“There was testimony that Mr. Grayson has been a member of the Mobile Bar for approximately twenty-five years; that he is the son of a former Circuit Court Judge; and that approximately fifty percent of his practice is devoted to criminal work. Petitioner testified that Mr. Grayson conducted his defense as skillfully as could be desired. No one seems to question the effectiveness of Petitioner’s Counsel either at Arraignment or during the trial of the case.
“The main ground asserted by Petitioner appears to be that his chosen Counsel abandoned the appeal and that this Court was under a duty to prosecute the Appeal and replace his Counsel. Mr. Grayson testified that the Defendant asked him to file Notice of Appeal; Mr. Grayson further testified that he advised Defendant and his family that he could not prosecute the Appeal unless arrangements were made for adequate compensation. There is no evidence that any request was made to this Court, to the State Solicitor, or to the Attorney General by either the Petitioner, his family, or his chosen attorney, that the Court appoint anyone to assist Petitioner.
“The attorney appointed for the Petitioner has directed the attention of this Court to the recent case of Pate vs. Holman in the United States Court of Appeals for the Fifth Circuit, No. 21, 428, dated February 16, 1965 [341 F.2d 764, as modified at 343 F.2d 546], dealing with the question of appointment of Counsel for an indigent Defendant on appeal. In the Pate case there was evidence that Pate wrote the County Solicitor, wrote the Attorney General of Alabama, and twice wrote the trial Judge, telling of his difficulties and asking for the assistance of appellate counsel. In the insant case there is no such evidence that Petitioner made any request for assistance.
“On page 18 [slip opinion] of the Pate case [341 F.2d 764] is the following statement:
” ‘This “nettlesome problem” is discussed in McIntosh v. Commonwealth, Ky., 1963, 368 S.W.2d 331:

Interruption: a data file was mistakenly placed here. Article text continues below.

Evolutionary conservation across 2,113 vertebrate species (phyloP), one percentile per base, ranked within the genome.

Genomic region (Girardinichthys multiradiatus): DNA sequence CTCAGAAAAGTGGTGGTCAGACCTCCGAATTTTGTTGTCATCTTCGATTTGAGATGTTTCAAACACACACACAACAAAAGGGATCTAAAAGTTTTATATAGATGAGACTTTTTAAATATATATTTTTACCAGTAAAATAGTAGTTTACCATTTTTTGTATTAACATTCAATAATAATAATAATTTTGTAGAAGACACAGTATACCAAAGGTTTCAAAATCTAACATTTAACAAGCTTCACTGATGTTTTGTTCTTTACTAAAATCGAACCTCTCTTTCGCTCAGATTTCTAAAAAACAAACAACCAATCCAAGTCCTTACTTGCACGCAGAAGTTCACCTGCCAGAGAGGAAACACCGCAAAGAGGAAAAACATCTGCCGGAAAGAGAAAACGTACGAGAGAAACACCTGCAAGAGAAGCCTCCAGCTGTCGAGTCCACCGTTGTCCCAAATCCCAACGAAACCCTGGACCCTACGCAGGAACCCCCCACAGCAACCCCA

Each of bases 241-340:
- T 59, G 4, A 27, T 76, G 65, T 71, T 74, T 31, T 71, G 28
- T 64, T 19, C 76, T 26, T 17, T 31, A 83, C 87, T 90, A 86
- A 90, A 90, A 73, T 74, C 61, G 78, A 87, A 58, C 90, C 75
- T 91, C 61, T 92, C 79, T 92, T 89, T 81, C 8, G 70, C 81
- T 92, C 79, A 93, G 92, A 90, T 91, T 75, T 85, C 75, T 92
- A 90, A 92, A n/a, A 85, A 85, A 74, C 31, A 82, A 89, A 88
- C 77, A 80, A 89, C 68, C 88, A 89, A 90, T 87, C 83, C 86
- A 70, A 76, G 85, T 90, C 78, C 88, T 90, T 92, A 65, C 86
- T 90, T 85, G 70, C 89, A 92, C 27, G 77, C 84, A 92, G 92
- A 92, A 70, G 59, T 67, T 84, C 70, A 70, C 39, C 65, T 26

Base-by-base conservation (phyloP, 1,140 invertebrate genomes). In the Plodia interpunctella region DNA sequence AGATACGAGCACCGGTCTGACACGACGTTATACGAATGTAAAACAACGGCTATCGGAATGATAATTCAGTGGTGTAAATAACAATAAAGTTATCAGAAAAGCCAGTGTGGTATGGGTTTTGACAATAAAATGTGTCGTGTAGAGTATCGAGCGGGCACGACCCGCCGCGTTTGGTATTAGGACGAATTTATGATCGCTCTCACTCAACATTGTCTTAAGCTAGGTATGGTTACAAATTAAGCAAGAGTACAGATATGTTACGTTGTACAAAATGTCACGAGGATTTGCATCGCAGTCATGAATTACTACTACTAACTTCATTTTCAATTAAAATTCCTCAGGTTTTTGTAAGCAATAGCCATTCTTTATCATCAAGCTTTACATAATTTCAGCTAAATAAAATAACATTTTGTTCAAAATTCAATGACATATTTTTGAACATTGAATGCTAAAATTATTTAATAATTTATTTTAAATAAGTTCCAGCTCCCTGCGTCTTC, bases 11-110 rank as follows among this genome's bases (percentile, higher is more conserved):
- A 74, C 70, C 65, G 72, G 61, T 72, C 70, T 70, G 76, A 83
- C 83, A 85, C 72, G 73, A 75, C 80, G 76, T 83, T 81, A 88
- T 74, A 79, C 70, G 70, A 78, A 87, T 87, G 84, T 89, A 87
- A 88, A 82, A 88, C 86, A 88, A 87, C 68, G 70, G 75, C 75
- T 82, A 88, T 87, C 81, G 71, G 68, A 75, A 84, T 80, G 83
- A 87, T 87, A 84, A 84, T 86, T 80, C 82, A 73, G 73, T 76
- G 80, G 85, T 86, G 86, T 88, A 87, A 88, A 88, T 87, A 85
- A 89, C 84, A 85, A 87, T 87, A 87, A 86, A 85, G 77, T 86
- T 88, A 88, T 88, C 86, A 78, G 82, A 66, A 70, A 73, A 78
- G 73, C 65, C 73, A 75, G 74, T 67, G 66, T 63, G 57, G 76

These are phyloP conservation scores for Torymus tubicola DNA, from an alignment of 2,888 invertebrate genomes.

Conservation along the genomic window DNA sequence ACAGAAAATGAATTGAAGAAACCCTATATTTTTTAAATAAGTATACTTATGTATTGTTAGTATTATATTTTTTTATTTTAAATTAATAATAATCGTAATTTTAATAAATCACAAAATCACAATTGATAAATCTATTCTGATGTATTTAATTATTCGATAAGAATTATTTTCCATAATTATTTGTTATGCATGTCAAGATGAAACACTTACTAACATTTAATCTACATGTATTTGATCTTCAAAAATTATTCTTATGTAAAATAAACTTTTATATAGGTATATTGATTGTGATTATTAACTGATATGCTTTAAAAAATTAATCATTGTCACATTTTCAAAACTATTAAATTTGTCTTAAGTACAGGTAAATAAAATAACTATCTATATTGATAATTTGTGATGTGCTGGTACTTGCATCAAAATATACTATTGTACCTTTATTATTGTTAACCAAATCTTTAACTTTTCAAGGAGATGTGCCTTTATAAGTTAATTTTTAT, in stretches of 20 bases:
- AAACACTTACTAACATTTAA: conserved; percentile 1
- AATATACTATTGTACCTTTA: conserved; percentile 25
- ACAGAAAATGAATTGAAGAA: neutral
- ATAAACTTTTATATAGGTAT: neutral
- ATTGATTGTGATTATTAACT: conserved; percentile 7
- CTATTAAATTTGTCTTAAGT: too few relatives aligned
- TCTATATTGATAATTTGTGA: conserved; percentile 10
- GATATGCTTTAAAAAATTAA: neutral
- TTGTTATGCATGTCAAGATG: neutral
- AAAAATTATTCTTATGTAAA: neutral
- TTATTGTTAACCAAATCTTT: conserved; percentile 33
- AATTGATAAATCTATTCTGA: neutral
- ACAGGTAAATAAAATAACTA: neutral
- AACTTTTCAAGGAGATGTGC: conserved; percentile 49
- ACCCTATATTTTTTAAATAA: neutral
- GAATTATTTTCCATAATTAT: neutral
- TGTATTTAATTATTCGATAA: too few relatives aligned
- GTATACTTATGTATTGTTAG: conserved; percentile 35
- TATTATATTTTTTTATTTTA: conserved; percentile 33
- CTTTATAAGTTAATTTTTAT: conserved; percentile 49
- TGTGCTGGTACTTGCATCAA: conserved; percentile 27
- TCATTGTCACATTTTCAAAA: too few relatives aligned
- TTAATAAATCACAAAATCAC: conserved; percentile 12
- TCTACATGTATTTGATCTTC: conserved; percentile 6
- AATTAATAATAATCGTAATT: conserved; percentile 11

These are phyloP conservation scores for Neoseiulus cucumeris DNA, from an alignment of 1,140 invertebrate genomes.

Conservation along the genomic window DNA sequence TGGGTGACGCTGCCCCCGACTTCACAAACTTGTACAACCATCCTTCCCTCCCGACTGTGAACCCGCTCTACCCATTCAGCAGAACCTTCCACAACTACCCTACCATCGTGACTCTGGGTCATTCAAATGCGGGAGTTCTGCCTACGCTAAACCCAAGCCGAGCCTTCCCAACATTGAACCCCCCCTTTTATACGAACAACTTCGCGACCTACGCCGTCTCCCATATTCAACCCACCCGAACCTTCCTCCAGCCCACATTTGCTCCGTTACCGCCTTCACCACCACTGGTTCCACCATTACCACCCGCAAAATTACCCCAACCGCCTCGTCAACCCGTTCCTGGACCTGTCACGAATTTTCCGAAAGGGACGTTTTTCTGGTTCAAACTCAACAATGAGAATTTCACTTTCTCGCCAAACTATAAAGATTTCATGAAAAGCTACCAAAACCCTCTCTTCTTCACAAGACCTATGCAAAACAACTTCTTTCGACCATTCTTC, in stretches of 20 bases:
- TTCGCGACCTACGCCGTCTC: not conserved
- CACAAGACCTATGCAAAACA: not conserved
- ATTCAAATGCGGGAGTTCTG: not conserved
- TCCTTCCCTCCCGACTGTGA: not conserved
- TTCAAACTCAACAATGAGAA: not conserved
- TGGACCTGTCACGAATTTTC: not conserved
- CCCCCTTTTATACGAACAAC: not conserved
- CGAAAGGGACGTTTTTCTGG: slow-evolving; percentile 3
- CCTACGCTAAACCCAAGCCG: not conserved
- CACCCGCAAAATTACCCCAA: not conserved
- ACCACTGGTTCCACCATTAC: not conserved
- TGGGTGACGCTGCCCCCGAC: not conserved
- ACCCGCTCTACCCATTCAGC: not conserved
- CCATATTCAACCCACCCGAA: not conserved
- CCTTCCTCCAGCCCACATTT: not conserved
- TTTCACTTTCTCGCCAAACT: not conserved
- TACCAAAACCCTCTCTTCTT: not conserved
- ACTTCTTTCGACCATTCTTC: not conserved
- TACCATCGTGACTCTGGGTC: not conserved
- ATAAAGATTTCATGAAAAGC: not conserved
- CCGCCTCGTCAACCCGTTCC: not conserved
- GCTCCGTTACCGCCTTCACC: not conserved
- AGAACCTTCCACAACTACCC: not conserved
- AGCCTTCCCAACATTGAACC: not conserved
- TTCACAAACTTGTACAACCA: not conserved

” ‘ “The right of counsel on appeal stands on a different footing, not only constitutionally but as a practical matter, from the right to counsel during earlier stages of a criminal proceeding. An appeal is not a prerequisite to the execution of a sentence, whereas the proceedings leading up to and including a judgment are. The right to a fair trial is primary and fundamental. A right of review is secondary, and exists only as an added safeguard against denial of the primary right. The obligation of the state to see that the defendant receives a fair trial is absolute; to provide him an appellate review is optional. That due process compels the court affirmatively to advise a defendant of his right to counsel at the trial stage does not lead to a conclusion that he must also be thus advised at the appellate stage. ‘Equal protection’ gives to the indigent defendant a right to counsel and to a transcript of the record on appeal if he requests it. In the absence of such a request it does not, in our opinion, oblige the court either to initiate an inquiry or to extend an invitation to appeal.” ‘ 368 S.W.2d 331 at 336.
“After hearing and considering the entire testimony, the Court is of the opinion that Petitioner was adequately represented at Arraignment and Trial; that he made no effort to apprise this Court of any desire for appointed Counsel during the six months up until September 12, 1964, that this case could have been appealed; thatPage 351
the Petitioner was adequately represented at his hearing on the Petition; and that the said Petition is due to be denied.”
The judgment below is due to be
[fn*] [“punished” apparently omitted in transcription]